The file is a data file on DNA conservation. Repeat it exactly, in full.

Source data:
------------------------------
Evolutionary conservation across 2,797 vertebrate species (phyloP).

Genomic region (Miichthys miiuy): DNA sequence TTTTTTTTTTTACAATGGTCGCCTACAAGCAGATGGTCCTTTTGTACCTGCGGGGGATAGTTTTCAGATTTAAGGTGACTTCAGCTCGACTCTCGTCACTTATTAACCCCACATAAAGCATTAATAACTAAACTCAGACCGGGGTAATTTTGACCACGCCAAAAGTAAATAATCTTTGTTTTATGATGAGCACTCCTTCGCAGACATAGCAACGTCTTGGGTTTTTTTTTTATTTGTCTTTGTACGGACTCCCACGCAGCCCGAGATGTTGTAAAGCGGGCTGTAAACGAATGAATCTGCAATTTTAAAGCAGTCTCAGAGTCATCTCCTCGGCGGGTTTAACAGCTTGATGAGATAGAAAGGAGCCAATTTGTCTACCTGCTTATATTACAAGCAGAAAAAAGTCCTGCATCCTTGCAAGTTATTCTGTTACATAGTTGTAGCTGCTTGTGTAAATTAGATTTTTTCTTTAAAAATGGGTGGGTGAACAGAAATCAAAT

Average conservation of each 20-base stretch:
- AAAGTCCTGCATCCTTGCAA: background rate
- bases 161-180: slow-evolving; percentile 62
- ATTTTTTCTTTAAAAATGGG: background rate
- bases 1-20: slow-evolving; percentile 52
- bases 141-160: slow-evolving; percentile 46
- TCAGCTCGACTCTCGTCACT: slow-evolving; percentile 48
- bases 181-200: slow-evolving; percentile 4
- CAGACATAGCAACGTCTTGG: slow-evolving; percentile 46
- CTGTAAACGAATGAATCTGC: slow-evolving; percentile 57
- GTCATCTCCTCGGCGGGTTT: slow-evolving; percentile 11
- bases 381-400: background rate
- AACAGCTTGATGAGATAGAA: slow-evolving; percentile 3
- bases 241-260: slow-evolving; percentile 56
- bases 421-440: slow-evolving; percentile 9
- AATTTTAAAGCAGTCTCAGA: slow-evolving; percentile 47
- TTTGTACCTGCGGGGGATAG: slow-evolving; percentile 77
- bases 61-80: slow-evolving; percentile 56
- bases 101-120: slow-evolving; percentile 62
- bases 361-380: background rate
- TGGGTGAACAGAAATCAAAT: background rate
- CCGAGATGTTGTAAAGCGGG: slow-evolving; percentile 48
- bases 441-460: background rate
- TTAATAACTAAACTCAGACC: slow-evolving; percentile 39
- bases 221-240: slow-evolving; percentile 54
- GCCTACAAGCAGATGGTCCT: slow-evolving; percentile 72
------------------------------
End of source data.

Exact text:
Evolutionary conservation across 2,797 vertebrate species (phyloP).

Genomic region (Miichthys miiuy): DNA sequence TTTTTTTTTTTACAATGGTCGCCTACAAGCAGATGGTCCTTTTGTACCTGCGGGGGATAGTTTTCAGATTTAAGGTGACTTCAGCTCGACTCTCGTCACTTATTAACCCCACATAAAGCATTAATAACTAAACTCAGACCGGGGTAATTTTGACCACGCCAAAAGTAAATAATCTTTGTTTTATGATGAGCACTCCTTCGCAGACATAGCAACGTCTTGGGTTTTTTTTTTATTTGTCTTTGTACGGACTCCCACGCAGCCCGAGATGTTGTAAAGCGGGCTGTAAACGAATGAATCTGCAATTTTAAAGCAGTCTCAGAGTCATCTCCTCGGCGGGTTTAACAGCTTGATGAGATAGAAAGGAGCCAATTTGTCTACCTGCTTATATTACAAGCAGAAAAAAGTCCTGCATCCTTGCAAGTTATTCTGTTACATAGTTGTAGCTGCTTGTGTAAATTAGATTTTTTCTTTAAAAATGGGTGGGTGAACAGAAATCAAAT

Average conservation of each 20-base stretch:
- AAAGTCCTGCATCCTTGCAA: background rate
- bases 161-180: slow-evolving; percentile 62
- ATTTTTTCTTTAAAAATGGG: background rate
- bases 1-20: slow-evolving; percentile 52
- bases 141-160: slow-evolving; percentile 46
- TCAGCTCGACTCTCGTCACT: slow-evolving; percentile 48
- bases 181-200: slow-evolving; percentile 4
- CAGACATAGCAACGTCTTGG: slow-evolving; percentile 46
- CTGTAAACGAATGAATCTGC: slow-evolving; percentile 57
- GTCATCTCCTCGGCGGGTTT: slow-evolving; percentile 11
- bases 381-400: background rate
- AACAGCTTGATGAGATAGAA: slow-evolving; percentile 3
- bases 241-260: slow-evolving; percentile 56
- bases 421-440: slow-evolving; percentile 9
- AATTTTAAAGCAGTCTCAGA: slow-evolving; percentile 47
- TTTGTACCTGCGGGGGATAG: slow-evolving; percentile 77
- bases 61-80: slow-evolving; percentile 56
- bases 101-120: slow-evolving; percentile 62
- bases 361-380: background rate
- TGGGTGAACAGAAATCAAAT: background rate
- CCGAGATGTTGTAAAGCGGG: slow-evolving; percentile 48
- bases 441-460: background rate
- TTAATAACTAAACTCAGACC: slow-evolving; percentile 39
- bases 221-240: slow-evolving; percentile 54
- GCCTACAAGCAGATGGTCCT: slow-evolving; percentile 72